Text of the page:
Johnny Ramirez rises from bouncer to partner in Charlie Roark's border town casino. Charlie's wife Marie loves Johnny, but Johnny loves society woman Dale. Marie kills her husband, making ... See full summary »
When lovely and virtuous governess Henriette Deluzy comes to educate the children of the debonair Duc de Praslin, a royal subject to King Louis-Philippe and the husband of the volatile and ... See full summary »
Two soldiers on sick leave spend three nights at the Hollywood Canteen before going back to active duty. With a little friendly help from John Garfield, Slim gets to kiss Joan Leslie, whom ... See full summary »
The Andrews Sisters
Popular and beautiful Fanny Trellis is forced into a loveless marriage with an older man, Jewish banker Job Skeffington, in order to save her beloved brother Trippy from an embezzlement charge, and predictable complications result.
The newly-named Emperor Maximillian, the only monarch of the Second Mexican Empire, arrives in Mexico in the early 1860s with his wife Carlotta to face popular sentiment favoring Benito Juarez and popular demand for democracy. With an elite group of Mexican monarchists, Maximillian tries to appease the democratic Mexicans but he fails. Abraham Lincoln continues to support Juarez and asks the French to withdraw support for Maximilian. Carlotta goes to France to plead with Napoleon III, to no avail. Written by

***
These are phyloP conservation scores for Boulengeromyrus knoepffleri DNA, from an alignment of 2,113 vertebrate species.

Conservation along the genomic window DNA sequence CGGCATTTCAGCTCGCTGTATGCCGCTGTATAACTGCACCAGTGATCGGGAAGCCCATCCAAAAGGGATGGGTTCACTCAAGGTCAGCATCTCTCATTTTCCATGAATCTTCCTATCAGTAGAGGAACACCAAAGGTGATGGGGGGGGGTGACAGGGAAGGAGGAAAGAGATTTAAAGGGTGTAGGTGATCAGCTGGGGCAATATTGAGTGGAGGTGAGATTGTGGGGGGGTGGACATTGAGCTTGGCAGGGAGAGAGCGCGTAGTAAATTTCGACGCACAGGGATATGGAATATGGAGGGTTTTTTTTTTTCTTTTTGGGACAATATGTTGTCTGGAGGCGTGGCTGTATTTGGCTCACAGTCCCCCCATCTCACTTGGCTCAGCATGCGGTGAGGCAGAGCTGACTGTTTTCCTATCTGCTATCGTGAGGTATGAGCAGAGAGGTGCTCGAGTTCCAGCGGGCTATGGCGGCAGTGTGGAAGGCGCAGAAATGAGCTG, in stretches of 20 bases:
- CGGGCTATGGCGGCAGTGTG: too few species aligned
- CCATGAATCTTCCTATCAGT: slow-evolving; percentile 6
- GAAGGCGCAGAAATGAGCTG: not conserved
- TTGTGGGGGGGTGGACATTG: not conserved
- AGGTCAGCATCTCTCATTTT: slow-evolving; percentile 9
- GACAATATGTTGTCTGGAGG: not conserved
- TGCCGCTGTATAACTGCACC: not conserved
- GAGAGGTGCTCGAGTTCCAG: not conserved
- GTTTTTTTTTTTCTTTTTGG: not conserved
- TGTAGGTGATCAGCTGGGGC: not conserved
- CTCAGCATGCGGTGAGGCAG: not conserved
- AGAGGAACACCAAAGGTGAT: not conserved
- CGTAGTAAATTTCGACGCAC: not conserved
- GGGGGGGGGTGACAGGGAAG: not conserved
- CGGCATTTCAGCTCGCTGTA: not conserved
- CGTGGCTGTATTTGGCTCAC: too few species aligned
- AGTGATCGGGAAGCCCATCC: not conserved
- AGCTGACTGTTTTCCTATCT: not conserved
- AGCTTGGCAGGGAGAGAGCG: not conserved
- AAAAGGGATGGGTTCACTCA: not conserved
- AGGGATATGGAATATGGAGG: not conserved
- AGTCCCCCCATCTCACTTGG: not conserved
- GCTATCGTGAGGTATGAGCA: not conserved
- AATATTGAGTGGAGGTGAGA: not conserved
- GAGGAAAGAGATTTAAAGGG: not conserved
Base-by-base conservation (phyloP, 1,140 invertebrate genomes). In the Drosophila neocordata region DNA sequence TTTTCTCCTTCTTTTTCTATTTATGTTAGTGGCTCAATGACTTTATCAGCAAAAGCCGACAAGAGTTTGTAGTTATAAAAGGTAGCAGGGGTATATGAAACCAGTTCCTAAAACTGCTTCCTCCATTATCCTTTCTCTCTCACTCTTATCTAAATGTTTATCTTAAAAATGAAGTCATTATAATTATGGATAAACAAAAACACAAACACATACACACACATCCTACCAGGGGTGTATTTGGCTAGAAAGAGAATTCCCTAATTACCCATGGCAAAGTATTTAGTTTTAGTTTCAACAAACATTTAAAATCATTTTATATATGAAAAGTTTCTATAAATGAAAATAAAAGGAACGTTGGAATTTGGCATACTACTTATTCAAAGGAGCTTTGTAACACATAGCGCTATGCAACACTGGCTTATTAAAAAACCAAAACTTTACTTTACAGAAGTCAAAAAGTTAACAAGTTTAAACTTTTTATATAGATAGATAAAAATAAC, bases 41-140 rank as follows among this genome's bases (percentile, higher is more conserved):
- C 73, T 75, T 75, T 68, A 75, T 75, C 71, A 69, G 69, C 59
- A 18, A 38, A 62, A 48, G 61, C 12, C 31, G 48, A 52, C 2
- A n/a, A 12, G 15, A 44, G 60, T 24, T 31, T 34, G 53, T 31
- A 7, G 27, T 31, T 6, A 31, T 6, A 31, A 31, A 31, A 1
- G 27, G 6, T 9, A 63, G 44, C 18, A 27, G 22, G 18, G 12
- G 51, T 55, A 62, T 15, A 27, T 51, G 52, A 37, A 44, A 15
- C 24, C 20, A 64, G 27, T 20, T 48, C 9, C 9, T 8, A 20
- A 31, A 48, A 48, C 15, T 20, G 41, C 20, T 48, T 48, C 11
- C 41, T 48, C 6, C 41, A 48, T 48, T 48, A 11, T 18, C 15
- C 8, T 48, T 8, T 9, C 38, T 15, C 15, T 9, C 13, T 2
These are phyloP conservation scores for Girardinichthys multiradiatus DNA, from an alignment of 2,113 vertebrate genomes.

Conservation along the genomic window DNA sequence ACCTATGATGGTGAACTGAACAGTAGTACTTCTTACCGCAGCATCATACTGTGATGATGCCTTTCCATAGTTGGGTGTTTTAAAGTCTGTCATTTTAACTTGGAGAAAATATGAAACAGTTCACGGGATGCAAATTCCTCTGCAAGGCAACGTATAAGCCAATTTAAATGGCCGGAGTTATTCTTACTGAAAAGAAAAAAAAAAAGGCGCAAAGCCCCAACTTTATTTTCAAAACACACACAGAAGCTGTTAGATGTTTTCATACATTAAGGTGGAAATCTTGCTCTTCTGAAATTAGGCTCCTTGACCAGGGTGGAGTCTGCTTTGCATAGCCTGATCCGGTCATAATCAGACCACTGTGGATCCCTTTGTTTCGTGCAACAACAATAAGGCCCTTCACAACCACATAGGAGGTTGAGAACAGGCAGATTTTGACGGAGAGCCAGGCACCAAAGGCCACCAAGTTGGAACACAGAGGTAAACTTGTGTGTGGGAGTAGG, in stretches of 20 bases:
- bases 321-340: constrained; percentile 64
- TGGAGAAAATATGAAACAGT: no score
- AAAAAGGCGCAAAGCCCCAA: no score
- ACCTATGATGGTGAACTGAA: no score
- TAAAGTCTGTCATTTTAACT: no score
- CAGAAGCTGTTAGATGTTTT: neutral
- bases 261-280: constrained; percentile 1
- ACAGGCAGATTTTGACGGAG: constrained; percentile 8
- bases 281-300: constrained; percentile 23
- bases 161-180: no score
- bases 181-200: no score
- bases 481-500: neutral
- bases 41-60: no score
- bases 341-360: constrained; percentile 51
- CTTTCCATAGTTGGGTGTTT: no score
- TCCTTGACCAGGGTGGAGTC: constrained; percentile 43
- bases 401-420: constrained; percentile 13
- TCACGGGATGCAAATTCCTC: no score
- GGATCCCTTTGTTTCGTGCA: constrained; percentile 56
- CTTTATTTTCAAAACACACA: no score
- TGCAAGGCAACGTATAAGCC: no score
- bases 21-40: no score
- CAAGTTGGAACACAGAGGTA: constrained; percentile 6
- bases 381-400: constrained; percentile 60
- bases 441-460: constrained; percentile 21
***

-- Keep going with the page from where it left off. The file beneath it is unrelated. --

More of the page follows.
Ed Stephan <firstname.lastname@example.org>
When Napoleon lll is informed in a letter that Robert E. Lee has been defeated at Gettysburg, he responds by paraphrasing Lincoln's famous Gettysburg Address by calling democracy as government for the people, by the people, etc. He couldn't have known Lincoln's rhetorical flourish because the actual speech wasn't given until mid November 1863. See more »
Written by Sebastián Yradier
Sung offscreen twice by an unidentified woman
Reprised by an unidentified woman before Maximilian's execution
Variations played as part of the score See more »
Well appointed but lumbering, miscast drama. Bette is fine, all spit and fire but John Garfield, who was embarrassed by his forced casting, is completely out of place as Porfirio Diaz with his New York accent still firmly in place. Paul Muni, a very fine actor in modern dress roles, does what he always does when heavily made up; he lets the makeup do the acting for him. The best performance is delivered by Brian Aherne but he is hampered by a bizarre beard which distracts the viewer whenever he's on screen. The lack of fluid direction makes this feel more like a history lesson than a dramatized story of an actual series of events. A good try but stodgy.
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